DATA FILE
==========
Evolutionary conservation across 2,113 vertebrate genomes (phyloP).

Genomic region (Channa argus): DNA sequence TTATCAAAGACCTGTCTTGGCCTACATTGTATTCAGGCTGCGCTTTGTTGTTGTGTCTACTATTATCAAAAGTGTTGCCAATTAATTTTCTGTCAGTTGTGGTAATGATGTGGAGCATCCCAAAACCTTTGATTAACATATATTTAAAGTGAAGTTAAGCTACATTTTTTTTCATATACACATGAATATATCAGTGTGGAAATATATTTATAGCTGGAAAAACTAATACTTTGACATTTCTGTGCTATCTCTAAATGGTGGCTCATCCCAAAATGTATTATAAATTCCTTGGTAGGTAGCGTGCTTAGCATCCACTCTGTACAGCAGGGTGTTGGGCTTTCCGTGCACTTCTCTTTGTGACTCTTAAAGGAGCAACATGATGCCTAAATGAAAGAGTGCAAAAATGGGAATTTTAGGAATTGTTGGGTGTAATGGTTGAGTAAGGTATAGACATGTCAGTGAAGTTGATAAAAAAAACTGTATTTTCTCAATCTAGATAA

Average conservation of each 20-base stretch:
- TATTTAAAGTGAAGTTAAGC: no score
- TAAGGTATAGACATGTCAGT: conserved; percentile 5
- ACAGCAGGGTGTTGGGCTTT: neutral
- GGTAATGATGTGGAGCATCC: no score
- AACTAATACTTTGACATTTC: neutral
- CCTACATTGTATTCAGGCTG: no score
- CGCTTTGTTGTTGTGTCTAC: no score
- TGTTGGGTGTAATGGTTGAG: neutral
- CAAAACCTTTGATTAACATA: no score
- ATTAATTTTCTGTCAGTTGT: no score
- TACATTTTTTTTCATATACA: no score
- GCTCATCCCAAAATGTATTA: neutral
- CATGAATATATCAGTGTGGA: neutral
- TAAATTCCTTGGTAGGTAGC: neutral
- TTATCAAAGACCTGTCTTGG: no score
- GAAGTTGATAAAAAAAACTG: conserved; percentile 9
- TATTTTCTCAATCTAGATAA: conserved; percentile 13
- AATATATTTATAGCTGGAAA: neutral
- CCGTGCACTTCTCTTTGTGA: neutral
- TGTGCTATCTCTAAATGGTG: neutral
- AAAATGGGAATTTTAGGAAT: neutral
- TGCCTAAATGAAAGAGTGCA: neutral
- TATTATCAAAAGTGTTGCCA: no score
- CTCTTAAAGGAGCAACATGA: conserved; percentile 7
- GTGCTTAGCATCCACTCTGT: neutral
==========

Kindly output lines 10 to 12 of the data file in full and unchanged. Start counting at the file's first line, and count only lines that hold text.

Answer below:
- CGCTTTGTTGTTGTGTCTAC: no score
- TGTTGGGTGTAATGGTTGAG: neutral
- CAAAACCTTTGATTAACATA: no score